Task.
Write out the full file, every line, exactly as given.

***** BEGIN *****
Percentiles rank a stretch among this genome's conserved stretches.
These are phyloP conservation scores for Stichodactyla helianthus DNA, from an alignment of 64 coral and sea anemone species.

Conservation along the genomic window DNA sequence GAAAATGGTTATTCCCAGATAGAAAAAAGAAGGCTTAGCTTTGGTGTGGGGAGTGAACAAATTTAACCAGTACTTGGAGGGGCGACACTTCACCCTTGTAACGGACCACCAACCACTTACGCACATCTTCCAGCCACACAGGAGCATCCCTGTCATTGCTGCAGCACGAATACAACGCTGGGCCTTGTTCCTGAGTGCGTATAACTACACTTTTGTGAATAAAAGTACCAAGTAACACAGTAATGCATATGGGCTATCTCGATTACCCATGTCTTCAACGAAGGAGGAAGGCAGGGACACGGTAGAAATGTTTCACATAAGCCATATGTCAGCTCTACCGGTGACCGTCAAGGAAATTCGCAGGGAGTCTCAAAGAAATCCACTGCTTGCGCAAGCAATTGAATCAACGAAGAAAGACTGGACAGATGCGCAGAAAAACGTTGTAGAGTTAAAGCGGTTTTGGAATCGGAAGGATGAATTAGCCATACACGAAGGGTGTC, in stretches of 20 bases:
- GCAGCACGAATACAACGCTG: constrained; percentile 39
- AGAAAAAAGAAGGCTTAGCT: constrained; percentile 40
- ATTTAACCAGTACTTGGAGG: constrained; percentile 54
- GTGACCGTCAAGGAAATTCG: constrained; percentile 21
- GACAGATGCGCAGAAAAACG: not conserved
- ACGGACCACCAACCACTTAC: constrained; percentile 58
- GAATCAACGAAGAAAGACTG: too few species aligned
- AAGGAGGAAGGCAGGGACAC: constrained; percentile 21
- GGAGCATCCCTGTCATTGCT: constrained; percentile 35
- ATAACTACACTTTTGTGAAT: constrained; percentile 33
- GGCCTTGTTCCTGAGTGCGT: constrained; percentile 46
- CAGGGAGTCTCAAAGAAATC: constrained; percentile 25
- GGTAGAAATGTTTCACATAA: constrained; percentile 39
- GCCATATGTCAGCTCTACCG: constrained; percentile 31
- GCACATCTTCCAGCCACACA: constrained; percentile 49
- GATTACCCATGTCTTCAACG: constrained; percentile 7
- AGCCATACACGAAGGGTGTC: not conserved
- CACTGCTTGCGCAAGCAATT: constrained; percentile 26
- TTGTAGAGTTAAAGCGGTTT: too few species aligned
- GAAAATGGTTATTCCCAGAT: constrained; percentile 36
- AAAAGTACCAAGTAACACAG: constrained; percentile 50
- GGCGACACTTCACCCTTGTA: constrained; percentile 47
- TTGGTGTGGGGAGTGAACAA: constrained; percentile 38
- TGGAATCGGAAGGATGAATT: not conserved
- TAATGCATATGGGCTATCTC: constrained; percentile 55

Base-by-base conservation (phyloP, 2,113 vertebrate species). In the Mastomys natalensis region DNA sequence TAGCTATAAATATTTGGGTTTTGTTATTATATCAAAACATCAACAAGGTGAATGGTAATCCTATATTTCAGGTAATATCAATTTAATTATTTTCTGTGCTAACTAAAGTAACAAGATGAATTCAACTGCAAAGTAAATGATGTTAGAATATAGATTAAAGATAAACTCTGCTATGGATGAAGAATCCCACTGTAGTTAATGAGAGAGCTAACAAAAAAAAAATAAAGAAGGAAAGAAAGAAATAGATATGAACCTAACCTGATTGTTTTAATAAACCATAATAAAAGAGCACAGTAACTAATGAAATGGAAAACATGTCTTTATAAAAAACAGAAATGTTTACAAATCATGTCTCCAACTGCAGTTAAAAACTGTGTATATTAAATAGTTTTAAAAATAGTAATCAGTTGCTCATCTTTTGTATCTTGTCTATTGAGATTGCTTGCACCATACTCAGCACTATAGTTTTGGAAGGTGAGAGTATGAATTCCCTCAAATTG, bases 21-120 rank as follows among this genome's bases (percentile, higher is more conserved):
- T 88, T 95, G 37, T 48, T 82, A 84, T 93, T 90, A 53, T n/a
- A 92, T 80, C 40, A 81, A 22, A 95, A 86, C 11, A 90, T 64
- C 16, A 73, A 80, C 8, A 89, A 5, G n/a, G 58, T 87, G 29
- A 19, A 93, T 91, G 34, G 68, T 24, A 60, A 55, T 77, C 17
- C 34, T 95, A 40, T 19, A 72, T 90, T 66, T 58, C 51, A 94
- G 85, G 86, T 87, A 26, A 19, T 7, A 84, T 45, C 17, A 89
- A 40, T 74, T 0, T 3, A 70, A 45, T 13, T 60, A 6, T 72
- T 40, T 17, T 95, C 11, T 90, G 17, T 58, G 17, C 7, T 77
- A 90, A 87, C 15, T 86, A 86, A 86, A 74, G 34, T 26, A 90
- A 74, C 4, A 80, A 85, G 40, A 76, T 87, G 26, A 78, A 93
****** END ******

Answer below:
Percentiles rank a stretch among this genome's conserved stretches.
These are phyloP conservation scores for Stichodactyla helianthus DNA, from an alignment of 64 coral and sea anemone species.

Conservation along the genomic window DNA sequence GAAAATGGTTATTCCCAGATAGAAAAAAGAAGGCTTAGCTTTGGTGTGGGGAGTGAACAAATTTAACCAGTACTTGGAGGGGCGACACTTCACCCTTGTAACGGACCACCAACCACTTACGCACATCTTCCAGCCACACAGGAGCATCCCTGTCATTGCTGCAGCACGAATACAACGCTGGGCCTTGTTCCTGAGTGCGTATAACTACACTTTTGTGAATAAAAGTACCAAGTAACACAGTAATGCATATGGGCTATCTCGATTACCCATGTCTTCAACGAAGGAGGAAGGCAGGGACACGGTAGAAATGTTTCACATAAGCCATATGTCAGCTCTACCGGTGACCGTCAAGGAAATTCGCAGGGAGTCTCAAAGAAATCCACTGCTTGCGCAAGCAATTGAATCAACGAAGAAAGACTGGACAGATGCGCAGAAAAACGTTGTAGAGTTAAAGCGGTTTTGGAATCGGAAGGATGAATTAGCCATACACGAAGGGTGTC, in stretches of 20 bases:
- GCAGCACGAATACAACGCTG: constrained; percentile 39
- AGAAAAAAGAAGGCTTAGCT: constrained; percentile 40
- ATTTAACCAGTACTTGGAGG: constrained; percentile 54
- GTGACCGTCAAGGAAATTCG: constrained; percentile 21
- GACAGATGCGCAGAAAAACG: not conserved
- ACGGACCACCAACCACTTAC: constrained; percentile 58
- GAATCAACGAAGAAAGACTG: too few species aligned
- AAGGAGGAAGGCAGGGACAC: constrained; percentile 21
- GGAGCATCCCTGTCATTGCT: constrained; percentile 35
- ATAACTACACTTTTGTGAAT: constrained; percentile 33
- GGCCTTGTTCCTGAGTGCGT: constrained; percentile 46
- CAGGGAGTCTCAAAGAAATC: constrained; percentile 25
- GGTAGAAATGTTTCACATAA: constrained; percentile 39
- GCCATATGTCAGCTCTACCG: constrained; percentile 31
- GCACATCTTCCAGCCACACA: constrained; percentile 49
- GATTACCCATGTCTTCAACG: constrained; percentile 7
- AGCCATACACGAAGGGTGTC: not conserved
- CACTGCTTGCGCAAGCAATT: constrained; percentile 26
- TTGTAGAGTTAAAGCGGTTT: too few species aligned
- GAAAATGGTTATTCCCAGAT: constrained; percentile 36
- AAAAGTACCAAGTAACACAG: constrained; percentile 50
- GGCGACACTTCACCCTTGTA: constrained; percentile 47
- TTGGTGTGGGGAGTGAACAA: constrained; percentile 38
- TGGAATCGGAAGGATGAATT: not conserved
- TAATGCATATGGGCTATCTC: constrained; percentile 55

Base-by-base conservation (phyloP, 2,113 vertebrate species). In the Mastomys natalensis region DNA sequence TAGCTATAAATATTTGGGTTTTGTTATTATATCAAAACATCAACAAGGTGAATGGTAATCCTATATTTCAGGTAATATCAATTTAATTATTTTCTGTGCTAACTAAAGTAACAAGATGAATTCAACTGCAAAGTAAATGATGTTAGAATATAGATTAAAGATAAACTCTGCTATGGATGAAGAATCCCACTGTAGTTAATGAGAGAGCTAACAAAAAAAAAATAAAGAAGGAAAGAAAGAAATAGATATGAACCTAACCTGATTGTTTTAATAAACCATAATAAAAGAGCACAGTAACTAATGAAATGGAAAACATGTCTTTATAAAAAACAGAAATGTTTACAAATCATGTCTCCAACTGCAGTTAAAAACTGTGTATATTAAATAGTTTTAAAAATAGTAATCAGTTGCTCATCTTTTGTATCTTGTCTATTGAGATTGCTTGCACCATACTCAGCACTATAGTTTTGGAAGGTGAGAGTATGAATTCCCTCAAATTG, bases 21-120 rank as follows among this genome's bases (percentile, higher is more conserved):
- T 88, T 95, G 37, T 48, T 82, A 84, T 93, T 90, A 53, T n/a
- A 92, T 80, C 40, A 81, A 22, A 95, A 86, C 11, A 90, T 64
- C 16, A 73, A 80, C 8, A 89, A 5, G n/a, G 58, T 87, G 29
- A 19, A 93, T 91, G 34, G 68, T 24, A 60, A 55, T 77, C 17
- C 34, T 95, A 40, T 19, A 72, T 90, T 66, T 58, C 51, A 94
- G 85, G 86, T 87, A 26, A 19, T 7, A 84, T 45, C 17, A 89
- A 40, T 74, T 0, T 3, A 70, A 45, T 13, T 60, A 6, T 72
- T 40, T 17, T 95, C 11, T 90, G 17, T 58, G 17, C 7, T 77
- A 90, A 87, C 15, T 86, A 86, A 86, A 74, G 34, T 26, A 90
- A 74, C 4, A 80, A 85, G 40, A 76, T 87, G 26, A 78, A 93